Preconditions andpostconditionsare like a legal contract“If you give me this (pre), I promise to give you that (post)”Helps to identify where a bug could be. If a function does the wrong thing:If the preconditions are all satisfied, it’s a bug in the functionIf they are not, it’s a bug in thecaller
Where to put function documentation
In most languages, the 3 P’s (purpose, preconditions,postconditions) are in a comment just before the function definitionPython has another way to do it: documentation strings or “docstrings”These go inside the function definition, as the very first thingSo it must be indented!It starts with ‘’’ (three single quotes)Continues across multiple lines until another‘’’Cannot have blank lines before or after it
Where to put function documentation
Docstringsare not really commentsThey still don’t do anything, but the interpreter is aware of themThehelpfunction in the Python shell displays a function’sdocstringhelp(square) # just the function name, no ()You must execute the program first so the definition has been loaded into memoryExample: countsquare-doc.py
Unit testing
Functions can be tested in the same way as whole programsUnit testing:Testing individual functions in isolationYou can verify that the function keeps its promisesThree columns in the test plan:Description of the test case, e.g. “Normal case, positive integer.”Inputs: all the arguments you will send to the functionThe preconditionsAlso list whatever user input is given while it is runningExpected output: what the function should return and any outputs to screens or filesThe return value(s)Distinguish the return value from any printed output
Driver functions
Once the test plan is written, doing the whole program tests is easy.Just run the program, type the input and verify the outputBut how do we do that with separate functions?One way: call the function from the shell windowThe interpreter will print the return value of the function if you type in a function callYou must run the program at least once as a whole before you can do this – get the functions loaded in memory first!
Driver functions
Another way: write adriverfunctionA function likemain(maybe namedtesterfor example)But instead of following your design, it just calls the function with the inputs from the unit testYou can check whether the function returned the correct thing!This is one place where it’s okay to hard-code values, especially for argumentsWhen you want to run unit tests, just changemain()totester()An example: countsquare-test.py
They avoid repeated codeThey allow you to re-use code in a later programThey provide more structure to programsThe details of complicated procedures are hidden awayYou can choose to look at the details or at the big pictureEach piece of code deals with one topicMakes it easier to focus on one part at a timeAnd for different programmers to work on different parts of the same program at the same time
They are easier to test and debugYou can focus on testing one piece at a timeThen put those well-tested pieces together into larger unitsTesting at each stage of development means less time spent debugging!
Functions make the program run slightly slower than just embedding the code.Arguments have to be copied to parameters, etc.Some languages (especially compiled ones) avoid thisEvery function takes a bit of memory while it is runningParameters, local variables, “where was I?”If functions call functions hundreds of calls deep, it could add up to a good piece of memoryUsually only comes up with recursion (a function calls itself)More lines of code if you only call it onceTwo or three extra lines: def, return, and calling the functionIf you call it more than a few times, usually it saves lines!Usually the benefits are much higher than the costs!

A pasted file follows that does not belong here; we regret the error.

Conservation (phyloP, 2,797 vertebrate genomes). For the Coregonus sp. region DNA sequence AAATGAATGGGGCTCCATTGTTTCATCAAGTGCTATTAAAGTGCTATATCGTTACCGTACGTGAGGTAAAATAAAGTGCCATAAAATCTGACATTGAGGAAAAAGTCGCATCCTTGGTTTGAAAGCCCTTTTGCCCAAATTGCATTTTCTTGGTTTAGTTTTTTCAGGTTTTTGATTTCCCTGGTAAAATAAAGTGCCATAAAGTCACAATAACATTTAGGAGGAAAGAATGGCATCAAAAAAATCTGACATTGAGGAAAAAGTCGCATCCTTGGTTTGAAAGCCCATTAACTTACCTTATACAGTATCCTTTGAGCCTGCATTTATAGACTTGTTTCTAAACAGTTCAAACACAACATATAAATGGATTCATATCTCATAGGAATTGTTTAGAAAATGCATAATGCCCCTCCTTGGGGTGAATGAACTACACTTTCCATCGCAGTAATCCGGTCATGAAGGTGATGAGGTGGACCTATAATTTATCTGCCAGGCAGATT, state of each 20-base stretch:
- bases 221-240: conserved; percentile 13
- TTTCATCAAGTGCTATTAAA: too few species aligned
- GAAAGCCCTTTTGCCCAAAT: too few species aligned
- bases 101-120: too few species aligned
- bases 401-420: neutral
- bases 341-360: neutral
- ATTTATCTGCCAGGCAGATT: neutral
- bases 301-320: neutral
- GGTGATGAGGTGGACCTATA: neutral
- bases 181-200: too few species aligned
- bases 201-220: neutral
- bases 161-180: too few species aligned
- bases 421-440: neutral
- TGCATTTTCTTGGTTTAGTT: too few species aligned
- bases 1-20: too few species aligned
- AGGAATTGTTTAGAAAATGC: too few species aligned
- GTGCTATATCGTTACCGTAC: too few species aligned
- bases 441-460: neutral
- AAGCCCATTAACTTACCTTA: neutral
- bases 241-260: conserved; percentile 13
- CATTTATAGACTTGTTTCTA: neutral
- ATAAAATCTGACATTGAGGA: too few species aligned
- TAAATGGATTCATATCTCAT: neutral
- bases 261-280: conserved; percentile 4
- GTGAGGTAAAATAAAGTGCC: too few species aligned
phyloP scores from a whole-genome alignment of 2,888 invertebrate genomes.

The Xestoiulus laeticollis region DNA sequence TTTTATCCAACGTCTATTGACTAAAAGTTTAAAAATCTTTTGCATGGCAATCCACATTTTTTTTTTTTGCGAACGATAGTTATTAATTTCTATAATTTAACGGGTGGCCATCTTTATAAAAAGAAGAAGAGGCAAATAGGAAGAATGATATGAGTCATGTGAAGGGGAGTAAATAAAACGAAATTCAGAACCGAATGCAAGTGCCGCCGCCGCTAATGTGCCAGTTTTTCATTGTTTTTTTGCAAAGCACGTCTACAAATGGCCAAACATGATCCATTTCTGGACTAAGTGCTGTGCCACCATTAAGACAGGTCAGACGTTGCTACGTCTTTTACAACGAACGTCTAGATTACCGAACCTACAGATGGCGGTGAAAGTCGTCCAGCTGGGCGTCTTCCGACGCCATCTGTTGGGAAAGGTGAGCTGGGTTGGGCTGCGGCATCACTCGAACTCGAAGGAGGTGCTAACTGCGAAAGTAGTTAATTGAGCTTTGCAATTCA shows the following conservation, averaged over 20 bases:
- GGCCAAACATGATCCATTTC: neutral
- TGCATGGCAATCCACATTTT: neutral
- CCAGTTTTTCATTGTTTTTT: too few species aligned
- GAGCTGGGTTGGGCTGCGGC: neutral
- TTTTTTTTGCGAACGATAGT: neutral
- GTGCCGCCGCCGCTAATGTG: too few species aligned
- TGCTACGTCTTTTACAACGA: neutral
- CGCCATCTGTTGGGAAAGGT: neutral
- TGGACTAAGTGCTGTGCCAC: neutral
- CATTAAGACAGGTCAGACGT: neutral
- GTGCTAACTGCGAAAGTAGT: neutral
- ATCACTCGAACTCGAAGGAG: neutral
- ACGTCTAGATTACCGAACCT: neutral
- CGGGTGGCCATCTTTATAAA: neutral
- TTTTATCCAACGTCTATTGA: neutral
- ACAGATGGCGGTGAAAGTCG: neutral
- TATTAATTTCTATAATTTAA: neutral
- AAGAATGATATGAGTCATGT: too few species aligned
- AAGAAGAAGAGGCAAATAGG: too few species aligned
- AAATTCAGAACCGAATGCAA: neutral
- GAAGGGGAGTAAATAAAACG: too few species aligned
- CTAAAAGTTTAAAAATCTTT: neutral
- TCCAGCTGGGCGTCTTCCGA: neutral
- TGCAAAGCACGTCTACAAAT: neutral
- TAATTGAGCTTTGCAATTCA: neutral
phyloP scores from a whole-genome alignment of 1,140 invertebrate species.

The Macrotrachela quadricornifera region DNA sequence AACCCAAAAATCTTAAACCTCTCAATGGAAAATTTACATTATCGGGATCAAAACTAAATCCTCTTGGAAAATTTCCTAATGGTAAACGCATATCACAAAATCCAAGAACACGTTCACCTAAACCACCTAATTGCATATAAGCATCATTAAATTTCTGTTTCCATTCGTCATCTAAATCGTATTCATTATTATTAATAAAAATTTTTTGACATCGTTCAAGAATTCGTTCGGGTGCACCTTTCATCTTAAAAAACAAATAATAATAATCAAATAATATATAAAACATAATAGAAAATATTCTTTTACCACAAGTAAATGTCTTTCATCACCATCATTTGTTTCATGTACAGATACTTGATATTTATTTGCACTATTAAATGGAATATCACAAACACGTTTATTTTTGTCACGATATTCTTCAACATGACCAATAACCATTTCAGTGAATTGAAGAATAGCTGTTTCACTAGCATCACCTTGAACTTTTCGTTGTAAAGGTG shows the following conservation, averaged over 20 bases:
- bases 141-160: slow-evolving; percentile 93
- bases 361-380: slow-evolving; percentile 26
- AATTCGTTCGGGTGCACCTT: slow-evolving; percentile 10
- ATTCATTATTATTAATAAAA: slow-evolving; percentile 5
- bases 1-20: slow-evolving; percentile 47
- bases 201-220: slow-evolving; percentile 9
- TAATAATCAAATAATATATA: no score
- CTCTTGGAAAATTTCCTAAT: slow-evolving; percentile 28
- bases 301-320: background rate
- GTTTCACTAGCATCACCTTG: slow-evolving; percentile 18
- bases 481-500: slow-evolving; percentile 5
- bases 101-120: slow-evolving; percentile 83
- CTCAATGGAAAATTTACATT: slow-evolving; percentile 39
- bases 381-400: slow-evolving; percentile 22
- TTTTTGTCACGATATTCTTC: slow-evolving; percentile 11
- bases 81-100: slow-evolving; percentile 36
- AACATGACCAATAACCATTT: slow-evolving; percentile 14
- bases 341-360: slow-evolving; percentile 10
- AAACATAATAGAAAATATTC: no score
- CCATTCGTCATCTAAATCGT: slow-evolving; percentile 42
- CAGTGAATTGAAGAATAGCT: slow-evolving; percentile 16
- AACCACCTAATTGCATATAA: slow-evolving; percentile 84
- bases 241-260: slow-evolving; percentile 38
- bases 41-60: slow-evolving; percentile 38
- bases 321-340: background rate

Single-stepping with functions
Remember the three kinds of stepping in the debugger. They have much to do with functions.Step into: Pause at the next line (maybe at the top of another function)Step over: Pause at the next line ofthisfunction.Step out: Pause when this function returnsLet’s see those in action while watching the call stack
Tracing functions
What if you need to trace a program that has functions?Our traces have a column for the line numberWe’ll put the function name on the table tooHow do we show variables for each function?Could have columns forallof them …… but that could be a lot!And wouldn’t work with recursive functionsWe’ll indicate when we call a function or return from oneEach function has its own table, which disappears when it returns
Tracing with functions: example
Let’s trace this program:def triangular (num):sum = 0for i in range(1,num+ 1):sum += Ireturn sumdef pyramidal (n):sum = 0for i in range(1, n + 1):sum += triangular(i)return sumdef main():pyr= pyramidal(2)print(pyr)main()
Trace of functions
Trace, continued
Trace, concluded
Debugging functions: the call stack
What happens if we set a breakpoint in triangular?How did we get there?Called by pyramidalSo we’ll go back there when triangular returnsHow did we get to pyramidal?Called by mainSo we’ll go back here when pyramidal returnsWhen functions return, execution goes back to the calling codeSo the interpreter has to keep track of all the callingWho called the current function, who called them, who called them…
The call stack
The interpreter tracks all this info with a data structure called thecall stackEach item on the call stack is a function call in progressThe local variables for that function are also kept on the stackCalling causes a new item to be put on top of the stackReturning removes the item that is on top of the stackThe debugger shows it to you butupside down!Both WingIDE and IDLE show it in such a way that main() is at the top of the call stack window, new functions are added as you go downComputer scientists consider the start of any stack as the bottom and add things to the top